Q: Lewiston’s population is growing, early elementary classes are getting crowded. What solution would you look for? Since the Lewiston School Committee rejected redistricting last year, are you satisfied with how and where students attend schools?

A: Hartill: “Yes, Lewiston’s population is growing and early elementary classes are crowded. I am not satisfied with how and where students currently attend schools. A redistricting plan is needed, but I believe it should be based on current residential populations, not on socioeconomic status of the students or whether English is their second language. No one likes change, but the fact is that the populations of the current school districts have changed since they were first implemented. It is necessary for the districts to be redefined.”

A: Roy: “The easy answer is to hire more teachers, but with limited resources this becomes difficult. More people should be encouraged to become teachers … a generational change is coming in the teaching profession.”

Q: On Lewiston’s efforts to boost student learning and graduation rates, what do you approve or disapprove of what’s being done?

A: Hartill: “Lewiston School Department has worked diligently to put plans in place to boost student learning and graduation rates. The PBIS (Positive Behavior Interventions and Supports) system is one example and the efforts to curb truancy are another. With these current programs, Lewiston should see a boost in both student learning and graduation rates within the next few years. I know everyone would like to see immediate results, but it will take time to see the ultimate growth.”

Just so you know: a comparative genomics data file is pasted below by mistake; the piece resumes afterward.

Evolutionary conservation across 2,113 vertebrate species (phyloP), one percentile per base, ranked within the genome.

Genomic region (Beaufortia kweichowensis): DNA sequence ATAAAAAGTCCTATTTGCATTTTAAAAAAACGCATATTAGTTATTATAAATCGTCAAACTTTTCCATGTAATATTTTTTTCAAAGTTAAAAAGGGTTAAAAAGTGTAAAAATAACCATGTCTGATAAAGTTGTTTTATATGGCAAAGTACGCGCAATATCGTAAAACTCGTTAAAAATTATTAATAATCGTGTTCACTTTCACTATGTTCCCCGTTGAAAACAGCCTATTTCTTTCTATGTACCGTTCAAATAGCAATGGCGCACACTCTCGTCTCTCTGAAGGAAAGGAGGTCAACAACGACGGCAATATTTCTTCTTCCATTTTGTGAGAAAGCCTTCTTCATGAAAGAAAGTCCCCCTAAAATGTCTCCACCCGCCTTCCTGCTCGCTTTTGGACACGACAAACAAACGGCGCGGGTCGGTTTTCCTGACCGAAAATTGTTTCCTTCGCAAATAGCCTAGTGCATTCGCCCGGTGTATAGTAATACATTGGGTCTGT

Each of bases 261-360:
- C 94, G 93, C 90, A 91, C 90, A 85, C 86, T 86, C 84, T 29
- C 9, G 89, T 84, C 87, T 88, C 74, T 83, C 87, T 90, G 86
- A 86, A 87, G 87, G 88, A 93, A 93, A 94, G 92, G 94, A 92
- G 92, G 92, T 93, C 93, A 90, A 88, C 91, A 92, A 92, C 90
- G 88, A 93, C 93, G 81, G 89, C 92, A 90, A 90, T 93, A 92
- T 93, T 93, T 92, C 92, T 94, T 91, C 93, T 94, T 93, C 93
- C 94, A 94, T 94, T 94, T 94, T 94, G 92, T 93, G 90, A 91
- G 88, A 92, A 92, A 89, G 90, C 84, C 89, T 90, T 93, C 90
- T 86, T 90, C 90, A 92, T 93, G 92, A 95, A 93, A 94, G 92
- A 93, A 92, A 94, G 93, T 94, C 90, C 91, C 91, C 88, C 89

A: Roy: “As I stated, truancy and dropout are connected and this impacts graduation. In 2012 the graduation rate at Lewiston High School was 71 percent. Stronger parental involvement and moving toward mass customized learning are ways of boosting graduation and attendance rates. I disapproved of the redistricting proposal; the proposal was piecemeal since not all schools would have been affected.”

Q: This year, voters approved a $58.4 million budget, an increase of 7.2 percent. What kind of budget would you support next year?

A: Hartill: “As a homeowner and taxpayer, I would love to see no increase in taxes next year. The reality is that the Lewiston population is growing and the budget will need to grow with it. If elected, I would like to use my training in Lean Six Sigma methods to help streamline the budget and find any areas that can be trimmed without affecting the success of the work that the Lewiston schools are doing.”

A: Roy: “I will support a budget that keeps property taxes at zero or as near to zero as possible. To have the base for good schools and a strong community, we need to make Lewiston an attractive place for families to live.”


Election coverage:

Office sought: Lewiston School Committee, Ward 6.

Age:  41.

Address: 75 Summit Ave.

Occupation: certified information systems auditor, IT regulatory governance analyst, TD Bank.

Education: Bachelor of science degree in interdisciplinary studies, Tennessee Temple University, Chattanooga, Tenn.

Family: Married, three sons.

Political experience: None; “first time I have thrown my hat in the ring.”

Matthew P. Roy

Office sought: Lewiston School Committee, Ward 6.

Age: 28.

Address: 357 Randall Road.

Family: Single.

Occupation: Food service receiver at Central Maine Medical Center.

Education: Bachelor’s degree in business administration/accounting.

Political experience: First time running for office.